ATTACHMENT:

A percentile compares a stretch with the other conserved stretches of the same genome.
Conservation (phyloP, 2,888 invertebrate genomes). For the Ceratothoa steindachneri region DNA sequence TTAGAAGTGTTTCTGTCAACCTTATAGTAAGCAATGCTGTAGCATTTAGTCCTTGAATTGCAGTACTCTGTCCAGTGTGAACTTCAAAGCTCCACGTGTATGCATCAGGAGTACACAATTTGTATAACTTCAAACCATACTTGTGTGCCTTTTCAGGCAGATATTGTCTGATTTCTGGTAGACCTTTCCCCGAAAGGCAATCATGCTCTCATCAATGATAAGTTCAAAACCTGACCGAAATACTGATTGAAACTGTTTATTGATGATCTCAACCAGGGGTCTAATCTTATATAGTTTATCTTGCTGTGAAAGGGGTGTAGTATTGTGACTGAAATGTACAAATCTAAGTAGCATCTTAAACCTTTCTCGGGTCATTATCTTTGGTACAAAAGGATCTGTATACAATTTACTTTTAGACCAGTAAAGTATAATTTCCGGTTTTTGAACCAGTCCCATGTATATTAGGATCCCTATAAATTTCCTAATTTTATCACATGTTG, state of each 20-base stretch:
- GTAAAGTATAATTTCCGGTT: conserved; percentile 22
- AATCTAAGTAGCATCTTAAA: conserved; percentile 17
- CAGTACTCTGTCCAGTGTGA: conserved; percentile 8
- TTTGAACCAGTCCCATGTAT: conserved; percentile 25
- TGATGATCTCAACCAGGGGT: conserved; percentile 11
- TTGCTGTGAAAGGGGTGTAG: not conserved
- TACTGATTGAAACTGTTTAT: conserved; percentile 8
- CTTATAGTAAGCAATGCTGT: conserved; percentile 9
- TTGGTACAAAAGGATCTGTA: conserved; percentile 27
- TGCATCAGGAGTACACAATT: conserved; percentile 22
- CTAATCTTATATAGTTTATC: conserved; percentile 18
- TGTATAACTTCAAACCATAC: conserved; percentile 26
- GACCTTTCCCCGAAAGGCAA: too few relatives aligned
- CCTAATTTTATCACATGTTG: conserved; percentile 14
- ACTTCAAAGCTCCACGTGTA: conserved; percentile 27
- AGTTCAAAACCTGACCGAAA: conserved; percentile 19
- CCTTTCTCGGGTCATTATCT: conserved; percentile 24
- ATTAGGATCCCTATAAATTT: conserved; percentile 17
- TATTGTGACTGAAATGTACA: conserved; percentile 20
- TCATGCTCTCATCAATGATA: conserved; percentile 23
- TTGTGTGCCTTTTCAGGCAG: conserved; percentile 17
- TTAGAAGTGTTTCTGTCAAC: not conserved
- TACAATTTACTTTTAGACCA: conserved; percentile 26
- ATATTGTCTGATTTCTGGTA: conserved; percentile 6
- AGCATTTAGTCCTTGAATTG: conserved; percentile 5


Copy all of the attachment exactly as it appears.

A percentile compares a stretch with the other conserved stretches of the same genome.
Conservation (phyloP, 2,888 invertebrate genomes). For the Ceratothoa steindachneri region DNA sequence TTAGAAGTGTTTCTGTCAACCTTATAGTAAGCAATGCTGTAGCATTTAGTCCTTGAATTGCAGTACTCTGTCCAGTGTGAACTTCAAAGCTCCACGTGTATGCATCAGGAGTACACAATTTGTATAACTTCAAACCATACTTGTGTGCCTTTTCAGGCAGATATTGTCTGATTTCTGGTAGACCTTTCCCCGAAAGGCAATCATGCTCTCATCAATGATAAGTTCAAAACCTGACCGAAATACTGATTGAAACTGTTTATTGATGATCTCAACCAGGGGTCTAATCTTATATAGTTTATCTTGCTGTGAAAGGGGTGTAGTATTGTGACTGAAATGTACAAATCTAAGTAGCATCTTAAACCTTTCTCGGGTCATTATCTTTGGTACAAAAGGATCTGTATACAATTTACTTTTAGACCAGTAAAGTATAATTTCCGGTTTTTGAACCAGTCCCATGTATATTAGGATCCCTATAAATTTCCTAATTTTATCACATGTTG, state of each 20-base stretch:
- GTAAAGTATAATTTCCGGTT: conserved; percentile 22
- AATCTAAGTAGCATCTTAAA: conserved; percentile 17
- CAGTACTCTGTCCAGTGTGA: conserved; percentile 8
- TTTGAACCAGTCCCATGTAT: conserved; percentile 25
- TGATGATCTCAACCAGGGGT: conserved; percentile 11
- TTGCTGTGAAAGGGGTGTAG: not conserved
- TACTGATTGAAACTGTTTAT: conserved; percentile 8
- CTTATAGTAAGCAATGCTGT: conserved; percentile 9
- TTGGTACAAAAGGATCTGTA: conserved; percentile 27
- TGCATCAGGAGTACACAATT: conserved; percentile 22
- CTAATCTTATATAGTTTATC: conserved; percentile 18
- TGTATAACTTCAAACCATAC: conserved; percentile 26
- GACCTTTCCCCGAAAGGCAA: too few relatives aligned
- CCTAATTTTATCACATGTTG: conserved; percentile 14
- ACTTCAAAGCTCCACGTGTA: conserved; percentile 27
- AGTTCAAAACCTGACCGAAA: conserved; percentile 19
- CCTTTCTCGGGTCATTATCT: conserved; percentile 24
- ATTAGGATCCCTATAAATTT: conserved; percentile 17
- TATTGTGACTGAAATGTACA: conserved; percentile 20
- TCATGCTCTCATCAATGATA: conserved; percentile 23
- TTGTGTGCCTTTTCAGGCAG: conserved; percentile 17
- TTAGAAGTGTTTCTGTCAAC: not conserved
- TACAATTTACTTTTAGACCA: conserved; percentile 26
- ATATTGTCTGATTTCTGGTA: conserved; percentile 6
- AGCATTTAGTCCTTGAATTG: conserved; percentile 5